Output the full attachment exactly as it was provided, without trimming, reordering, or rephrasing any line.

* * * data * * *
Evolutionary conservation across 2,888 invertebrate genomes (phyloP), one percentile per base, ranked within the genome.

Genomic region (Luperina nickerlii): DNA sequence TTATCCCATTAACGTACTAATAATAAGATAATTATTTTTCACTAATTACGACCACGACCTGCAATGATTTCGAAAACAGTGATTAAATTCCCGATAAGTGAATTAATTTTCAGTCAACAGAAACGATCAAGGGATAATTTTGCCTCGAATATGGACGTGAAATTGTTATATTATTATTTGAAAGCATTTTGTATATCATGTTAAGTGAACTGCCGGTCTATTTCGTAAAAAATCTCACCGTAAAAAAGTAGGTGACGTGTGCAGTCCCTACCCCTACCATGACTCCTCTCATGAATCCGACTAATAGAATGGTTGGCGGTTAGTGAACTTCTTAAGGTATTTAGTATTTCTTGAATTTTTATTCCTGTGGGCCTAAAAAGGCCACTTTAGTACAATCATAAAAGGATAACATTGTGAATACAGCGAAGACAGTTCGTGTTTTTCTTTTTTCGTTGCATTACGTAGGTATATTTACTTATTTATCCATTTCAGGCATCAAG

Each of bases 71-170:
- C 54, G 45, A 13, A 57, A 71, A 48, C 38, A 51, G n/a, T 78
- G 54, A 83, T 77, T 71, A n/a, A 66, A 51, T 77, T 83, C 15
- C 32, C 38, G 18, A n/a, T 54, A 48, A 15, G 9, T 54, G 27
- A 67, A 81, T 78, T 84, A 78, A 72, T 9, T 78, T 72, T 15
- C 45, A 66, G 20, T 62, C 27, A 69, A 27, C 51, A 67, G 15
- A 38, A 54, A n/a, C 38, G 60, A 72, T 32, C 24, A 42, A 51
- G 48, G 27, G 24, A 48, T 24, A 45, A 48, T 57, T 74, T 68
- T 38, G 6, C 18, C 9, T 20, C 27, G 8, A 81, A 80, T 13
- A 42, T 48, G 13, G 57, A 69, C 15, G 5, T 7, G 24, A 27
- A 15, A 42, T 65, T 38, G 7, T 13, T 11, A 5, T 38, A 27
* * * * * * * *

Evolutionary conservation across 2,888 invertebrate genomes (phyloP), one percentile per base, ranked within the genome.

Genomic region (Luperina nickerlii): DNA sequence TTATCCCATTAACGTACTAATAATAAGATAATTATTTTTCACTAATTACGACCACGACCTGCAATGATTTCGAAAACAGTGATTAAATTCCCGATAAGTGAATTAATTTTCAGTCAACAGAAACGATCAAGGGATAATTTTGCCTCGAATATGGACGTGAAATTGTTATATTATTATTTGAAAGCATTTTGTATATCATGTTAAGTGAACTGCCGGTCTATTTCGTAAAAAATCTCACCGTAAAAAAGTAGGTGACGTGTGCAGTCCCTACCCCTACCATGACTCCTCTCATGAATCCGACTAATAGAATGGTTGGCGGTTAGTGAACTTCTTAAGGTATTTAGTATTTCTTGAATTTTTATTCCTGTGGGCCTAAAAAGGCCACTTTAGTACAATCATAAAAGGATAACATTGTGAATACAGCGAAGACAGTTCGTGTTTTTCTTTTTTCGTTGCATTACGTAGGTATATTTACTTATTTATCCATTTCAGGCATCAAG

Each of bases 71-170:
- C 54, G 45, A 13, A 57, A 71, A 48, C 38, A 51, G n/a, T 78
- G 54, A 83, T 77, T 71, A n/a, A 66, A 51, T 77, T 83, C 15
- C 32, C 38, G 18, A n/a, T 54, A 48, A 15, G 9, T 54, G 27
- A 67, A 81, T 78, T 84, A 78, A 72, T 9, T 78, T 72, T 15
- C 45, A 66, G 20, T 62, C 27, A 69, A 27, C 51, A 67, G 15
- A 38, A 54, A n/a, C 38, G 60, A 72, T 32, C 24, A 42, A 51
- G 48, G 27, G 24, A 48, T 24, A 45, A 48, T 57, T 74, T 68
- T 38, G 6, C 18, C 9, T 20, C 27, G 8, A 81, A 80, T 13
- A 42, T 48, G 13, G 57, A 69, C 15, G 5, T 7, G 24, A 27
- A 15, A 42, T 65, T 38, G 7, T 13, T 11, A 5, T 38, A 27